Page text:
Doctor X, “pure shit” and the Royal Society’s motto

from Edward Fullbrook

Recently at a large party I found myself sitting next to a very likable young middle-aged academic tenured at an elite British university, whom henceforth I will refer to as Doctor X and whose field is closely associated with this blog.

Doctor X was unfamiliar with both the Real-World Economics Review and the World Economics Association.  But when I described the purposes of the latter, in particular the fostering of a professional ethos that prioritized the advancement of knowledge rather than the preservation of orthodoxies and the promotion of vested interests, there was an instantaneous recognition of a central relevance to his/her intellectual and career situation.

“Every year I publish papers in the top journals and they’re pure shit.”  Doctor X, who by now had had a glass or two, felt bad about this, not least because “students these days are so idealistic and eager to learn; they’re really wonderful.”  Furthermore Doctor X could and would like “to write serious papers but what would be the point?”

I then listened to an explanation of Doctor X’s predicament that went roughly like this. Read more…

International College Comparisons

April 13, 2012 4 comments

from John Schmitt

Paul Krugman has reproduced an OECD chart that was featured in a recent post by Jared Bernstein. The graph of interest (below) contrasts the share of older and younger people in OECD countries that have the equivalent of a four-year college degree or more.

Tertiary education, by age and country, OECD

Source: OECD via Jared Bernstein. Read more…

Oz and Paul

December 15, 2009 3 comments

Dear Prof. Davidson,

My name is Oz Gore and I’m a first-year economics graduate student living in Israel. My B.A was in PPE (Politics, Philosophy, Economics), an interdisciplinary program at Hebrew U.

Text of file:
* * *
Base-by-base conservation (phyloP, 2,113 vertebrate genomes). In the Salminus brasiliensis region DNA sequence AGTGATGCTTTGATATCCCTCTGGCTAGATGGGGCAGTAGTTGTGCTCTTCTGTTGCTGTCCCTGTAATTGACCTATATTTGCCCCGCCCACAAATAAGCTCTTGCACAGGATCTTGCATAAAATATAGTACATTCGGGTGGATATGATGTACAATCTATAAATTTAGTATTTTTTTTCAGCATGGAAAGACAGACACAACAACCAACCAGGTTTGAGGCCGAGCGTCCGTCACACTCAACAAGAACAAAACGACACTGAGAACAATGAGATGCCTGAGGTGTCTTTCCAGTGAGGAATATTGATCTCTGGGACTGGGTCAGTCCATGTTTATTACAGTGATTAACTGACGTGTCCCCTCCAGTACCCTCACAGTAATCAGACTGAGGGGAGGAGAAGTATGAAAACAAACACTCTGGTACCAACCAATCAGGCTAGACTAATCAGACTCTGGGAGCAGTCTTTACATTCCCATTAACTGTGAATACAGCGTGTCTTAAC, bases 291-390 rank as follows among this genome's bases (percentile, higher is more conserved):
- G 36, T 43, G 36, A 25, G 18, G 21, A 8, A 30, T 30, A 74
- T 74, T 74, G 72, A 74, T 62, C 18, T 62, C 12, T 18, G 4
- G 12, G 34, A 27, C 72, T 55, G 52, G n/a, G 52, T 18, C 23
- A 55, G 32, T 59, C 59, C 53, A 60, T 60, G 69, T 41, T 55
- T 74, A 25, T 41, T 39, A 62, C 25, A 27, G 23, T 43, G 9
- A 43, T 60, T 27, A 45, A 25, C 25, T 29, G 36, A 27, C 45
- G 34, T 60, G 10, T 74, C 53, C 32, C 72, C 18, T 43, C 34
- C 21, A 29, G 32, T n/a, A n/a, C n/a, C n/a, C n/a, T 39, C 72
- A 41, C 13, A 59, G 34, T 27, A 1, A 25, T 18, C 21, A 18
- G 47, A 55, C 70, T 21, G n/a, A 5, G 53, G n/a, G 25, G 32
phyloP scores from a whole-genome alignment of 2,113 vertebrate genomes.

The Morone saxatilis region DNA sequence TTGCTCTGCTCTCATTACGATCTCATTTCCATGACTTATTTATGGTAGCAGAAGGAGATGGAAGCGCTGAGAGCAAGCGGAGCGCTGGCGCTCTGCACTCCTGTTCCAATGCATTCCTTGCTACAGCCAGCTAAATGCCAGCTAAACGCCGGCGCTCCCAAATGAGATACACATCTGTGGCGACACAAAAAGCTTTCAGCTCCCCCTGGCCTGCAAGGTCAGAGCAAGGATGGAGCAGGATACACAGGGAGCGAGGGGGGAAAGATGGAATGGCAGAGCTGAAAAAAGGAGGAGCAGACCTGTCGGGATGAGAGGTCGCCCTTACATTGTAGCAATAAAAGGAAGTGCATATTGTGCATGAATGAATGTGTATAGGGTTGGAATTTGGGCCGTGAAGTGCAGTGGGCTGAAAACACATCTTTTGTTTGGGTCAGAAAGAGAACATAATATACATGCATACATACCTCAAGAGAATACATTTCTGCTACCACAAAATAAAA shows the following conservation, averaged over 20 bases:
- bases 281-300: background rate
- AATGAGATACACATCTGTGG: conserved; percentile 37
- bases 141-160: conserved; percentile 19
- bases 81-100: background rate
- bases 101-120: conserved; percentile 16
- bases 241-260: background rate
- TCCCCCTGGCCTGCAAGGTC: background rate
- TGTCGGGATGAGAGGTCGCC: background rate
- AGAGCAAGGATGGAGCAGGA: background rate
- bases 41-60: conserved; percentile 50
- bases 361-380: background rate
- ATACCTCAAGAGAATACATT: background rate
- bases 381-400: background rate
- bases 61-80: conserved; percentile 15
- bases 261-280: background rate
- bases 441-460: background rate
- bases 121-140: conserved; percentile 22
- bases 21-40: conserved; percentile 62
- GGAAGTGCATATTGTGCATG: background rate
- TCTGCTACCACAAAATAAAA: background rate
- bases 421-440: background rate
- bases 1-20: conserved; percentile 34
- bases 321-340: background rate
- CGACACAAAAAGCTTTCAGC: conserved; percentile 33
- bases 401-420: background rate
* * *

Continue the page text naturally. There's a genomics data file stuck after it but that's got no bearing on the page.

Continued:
As part of the program we were required to write a personal paper on a topic of our choosing and I chose Keynes. Working on my paper I came across your work and was greatly inspired. Feeling that mainstream economics is extremely narrow, I was contemplating a lot on what kind of graduate studies to pursue. Reading your work made me realize that economics can (and should) be a subject of deep philosophical discussion and that some schools of thought treat it hands-on as oppose to the way I was taught (which is to wear mathematical gloves each time I want to study the world).

So, I began my graduate studies at the Hebrew U hoping that I would acquire tools that will help me understand the world better, and hopefully enable me to say something positive about it. However, Read more…

Student protests against the effects of the economic collapse are spreading

November 25, 2009 3 comments

A wave of student protests, reminiscent of the 1960s, has swept across California’s university system.  Students have wagged, teach-ins, class walkouts, rallies, demonstrations and sit-ins after the state government announced Read more…